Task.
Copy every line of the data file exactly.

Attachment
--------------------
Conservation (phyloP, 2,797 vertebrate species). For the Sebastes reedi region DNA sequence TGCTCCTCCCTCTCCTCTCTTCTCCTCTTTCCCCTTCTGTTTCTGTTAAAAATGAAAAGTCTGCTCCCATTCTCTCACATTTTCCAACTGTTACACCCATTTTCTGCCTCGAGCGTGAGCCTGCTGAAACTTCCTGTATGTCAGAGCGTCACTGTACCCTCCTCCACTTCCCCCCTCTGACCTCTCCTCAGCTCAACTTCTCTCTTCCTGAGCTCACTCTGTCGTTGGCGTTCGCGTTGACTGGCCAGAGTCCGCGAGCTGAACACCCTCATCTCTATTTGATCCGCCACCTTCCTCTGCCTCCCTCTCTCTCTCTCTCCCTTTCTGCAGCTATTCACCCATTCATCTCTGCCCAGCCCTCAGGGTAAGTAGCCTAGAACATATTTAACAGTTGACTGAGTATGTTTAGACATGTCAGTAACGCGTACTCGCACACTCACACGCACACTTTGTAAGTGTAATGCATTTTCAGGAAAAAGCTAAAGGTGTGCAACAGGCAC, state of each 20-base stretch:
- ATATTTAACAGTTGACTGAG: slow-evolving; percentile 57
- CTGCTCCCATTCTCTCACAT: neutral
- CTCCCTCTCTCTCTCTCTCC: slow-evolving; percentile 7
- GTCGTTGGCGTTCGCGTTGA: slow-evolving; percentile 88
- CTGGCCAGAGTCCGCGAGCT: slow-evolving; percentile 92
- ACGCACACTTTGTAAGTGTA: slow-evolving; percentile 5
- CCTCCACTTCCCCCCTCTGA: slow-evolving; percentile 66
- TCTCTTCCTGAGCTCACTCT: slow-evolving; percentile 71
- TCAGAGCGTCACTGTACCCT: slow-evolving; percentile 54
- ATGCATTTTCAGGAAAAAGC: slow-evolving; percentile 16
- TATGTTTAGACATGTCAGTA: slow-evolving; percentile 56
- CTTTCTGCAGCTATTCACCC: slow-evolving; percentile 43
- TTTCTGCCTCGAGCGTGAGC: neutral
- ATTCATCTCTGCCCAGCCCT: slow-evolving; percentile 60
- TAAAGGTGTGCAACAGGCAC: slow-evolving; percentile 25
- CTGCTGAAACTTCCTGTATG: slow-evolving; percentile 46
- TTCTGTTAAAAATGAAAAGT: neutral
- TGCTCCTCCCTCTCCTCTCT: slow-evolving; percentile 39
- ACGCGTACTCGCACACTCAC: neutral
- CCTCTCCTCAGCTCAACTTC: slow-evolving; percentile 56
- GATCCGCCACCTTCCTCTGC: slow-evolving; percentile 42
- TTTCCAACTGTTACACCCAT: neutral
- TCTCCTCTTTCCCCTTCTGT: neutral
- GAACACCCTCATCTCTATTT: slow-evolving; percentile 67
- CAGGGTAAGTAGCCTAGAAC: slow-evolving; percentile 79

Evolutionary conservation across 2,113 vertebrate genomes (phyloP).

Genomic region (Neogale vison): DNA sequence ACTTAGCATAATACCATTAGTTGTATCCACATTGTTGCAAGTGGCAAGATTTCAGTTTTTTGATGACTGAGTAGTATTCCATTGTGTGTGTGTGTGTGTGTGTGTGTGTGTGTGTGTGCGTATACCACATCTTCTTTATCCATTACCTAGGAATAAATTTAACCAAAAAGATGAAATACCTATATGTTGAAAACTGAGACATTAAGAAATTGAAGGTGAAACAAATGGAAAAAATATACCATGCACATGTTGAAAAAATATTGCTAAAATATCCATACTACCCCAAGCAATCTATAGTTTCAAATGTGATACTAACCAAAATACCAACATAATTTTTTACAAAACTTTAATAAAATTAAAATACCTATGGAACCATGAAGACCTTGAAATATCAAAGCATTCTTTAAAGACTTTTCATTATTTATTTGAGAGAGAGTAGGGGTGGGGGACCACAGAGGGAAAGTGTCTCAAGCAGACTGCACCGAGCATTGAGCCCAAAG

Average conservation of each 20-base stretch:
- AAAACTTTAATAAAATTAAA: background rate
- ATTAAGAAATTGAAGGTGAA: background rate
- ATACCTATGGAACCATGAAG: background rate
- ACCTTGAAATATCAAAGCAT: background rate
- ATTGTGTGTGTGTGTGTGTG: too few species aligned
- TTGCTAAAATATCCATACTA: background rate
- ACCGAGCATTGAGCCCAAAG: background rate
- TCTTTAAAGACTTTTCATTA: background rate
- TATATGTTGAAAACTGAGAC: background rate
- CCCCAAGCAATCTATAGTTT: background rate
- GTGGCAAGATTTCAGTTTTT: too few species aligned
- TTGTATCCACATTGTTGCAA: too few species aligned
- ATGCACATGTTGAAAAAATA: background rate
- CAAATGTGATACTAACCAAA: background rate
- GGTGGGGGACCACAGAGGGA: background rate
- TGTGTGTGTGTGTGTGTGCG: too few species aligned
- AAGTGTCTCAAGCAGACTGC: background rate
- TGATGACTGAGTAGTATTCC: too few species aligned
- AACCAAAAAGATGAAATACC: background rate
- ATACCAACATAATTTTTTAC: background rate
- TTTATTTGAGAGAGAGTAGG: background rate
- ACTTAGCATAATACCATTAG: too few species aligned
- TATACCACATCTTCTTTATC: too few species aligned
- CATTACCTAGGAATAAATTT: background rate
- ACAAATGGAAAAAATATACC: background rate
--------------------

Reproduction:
Conservation (phyloP, 2,797 vertebrate species). For the Sebastes reedi region DNA sequence TGCTCCTCCCTCTCCTCTCTTCTCCTCTTTCCCCTTCTGTTTCTGTTAAAAATGAAAAGTCTGCTCCCATTCTCTCACATTTTCCAACTGTTACACCCATTTTCTGCCTCGAGCGTGAGCCTGCTGAAACTTCCTGTATGTCAGAGCGTCACTGTACCCTCCTCCACTTCCCCCCTCTGACCTCTCCTCAGCTCAACTTCTCTCTTCCTGAGCTCACTCTGTCGTTGGCGTTCGCGTTGACTGGCCAGAGTCCGCGAGCTGAACACCCTCATCTCTATTTGATCCGCCACCTTCCTCTGCCTCCCTCTCTCTCTCTCTCCCTTTCTGCAGCTATTCACCCATTCATCTCTGCCCAGCCCTCAGGGTAAGTAGCCTAGAACATATTTAACAGTTGACTGAGTATGTTTAGACATGTCAGTAACGCGTACTCGCACACTCACACGCACACTTTGTAAGTGTAATGCATTTTCAGGAAAAAGCTAAAGGTGTGCAACAGGCAC, state of each 20-base stretch:
- ATATTTAACAGTTGACTGAG: slow-evolving; percentile 57
- CTGCTCCCATTCTCTCACAT: neutral
- CTCCCTCTCTCTCTCTCTCC: slow-evolving; percentile 7
- GTCGTTGGCGTTCGCGTTGA: slow-evolving; percentile 88
- CTGGCCAGAGTCCGCGAGCT: slow-evolving; percentile 92
- ACGCACACTTTGTAAGTGTA: slow-evolving; percentile 5
- CCTCCACTTCCCCCCTCTGA: slow-evolving; percentile 66
- TCTCTTCCTGAGCTCACTCT: slow-evolving; percentile 71
- TCAGAGCGTCACTGTACCCT: slow-evolving; percentile 54
- ATGCATTTTCAGGAAAAAGC: slow-evolving; percentile 16
- TATGTTTAGACATGTCAGTA: slow-evolving; percentile 56
- CTTTCTGCAGCTATTCACCC: slow-evolving; percentile 43
- TTTCTGCCTCGAGCGTGAGC: neutral
- ATTCATCTCTGCCCAGCCCT: slow-evolving; percentile 60
- TAAAGGTGTGCAACAGGCAC: slow-evolving; percentile 25
- CTGCTGAAACTTCCTGTATG: slow-evolving; percentile 46
- TTCTGTTAAAAATGAAAAGT: neutral
- TGCTCCTCCCTCTCCTCTCT: slow-evolving; percentile 39
- ACGCGTACTCGCACACTCAC: neutral
- CCTCTCCTCAGCTCAACTTC: slow-evolving; percentile 56
- GATCCGCCACCTTCCTCTGC: slow-evolving; percentile 42
- TTTCCAACTGTTACACCCAT: neutral
- TCTCCTCTTTCCCCTTCTGT: neutral
- GAACACCCTCATCTCTATTT: slow-evolving; percentile 67
- CAGGGTAAGTAGCCTAGAAC: slow-evolving; percentile 79

Evolutionary conservation across 2,113 vertebrate genomes (phyloP).

Genomic region (Neogale vison): DNA sequence ACTTAGCATAATACCATTAGTTGTATCCACATTGTTGCAAGTGGCAAGATTTCAGTTTTTTGATGACTGAGTAGTATTCCATTGTGTGTGTGTGTGTGTGTGTGTGTGTGTGTGTGTGCGTATACCACATCTTCTTTATCCATTACCTAGGAATAAATTTAACCAAAAAGATGAAATACCTATATGTTGAAAACTGAGACATTAAGAAATTGAAGGTGAAACAAATGGAAAAAATATACCATGCACATGTTGAAAAAATATTGCTAAAATATCCATACTACCCCAAGCAATCTATAGTTTCAAATGTGATACTAACCAAAATACCAACATAATTTTTTACAAAACTTTAATAAAATTAAAATACCTATGGAACCATGAAGACCTTGAAATATCAAAGCATTCTTTAAAGACTTTTCATTATTTATTTGAGAGAGAGTAGGGGTGGGGGACCACAGAGGGAAAGTGTCTCAAGCAGACTGCACCGAGCATTGAGCCCAAAG

Average conservation of each 20-base stretch:
- AAAACTTTAATAAAATTAAA: background rate
- ATTAAGAAATTGAAGGTGAA: background rate
- ATACCTATGGAACCATGAAG: background rate
- ACCTTGAAATATCAAAGCAT: background rate
- ATTGTGTGTGTGTGTGTGTG: too few species aligned
- TTGCTAAAATATCCATACTA: background rate
- ACCGAGCATTGAGCCCAAAG: background rate
- TCTTTAAAGACTTTTCATTA: background rate
- TATATGTTGAAAACTGAGAC: background rate
- CCCCAAGCAATCTATAGTTT: background rate
- GTGGCAAGATTTCAGTTTTT: too few species aligned
- TTGTATCCACATTGTTGCAA: too few species aligned
- ATGCACATGTTGAAAAAATA: background rate
- CAAATGTGATACTAACCAAA: background rate
- GGTGGGGGACCACAGAGGGA: background rate
- TGTGTGTGTGTGTGTGTGCG: too few species aligned
- AAGTGTCTCAAGCAGACTGC: background rate
- TGATGACTGAGTAGTATTCC: too few species aligned
- AACCAAAAAGATGAAATACC: background rate
- ATACCAACATAATTTTTTAC: background rate
- TTTATTTGAGAGAGAGTAGG: background rate
- ACTTAGCATAATACCATTAG: too few species aligned
- TATACCACATCTTCTTTATC: too few species aligned
- CATTACCTAGGAATAAATTT: background rate
- ACAAATGGAAAAAATATACC: background rate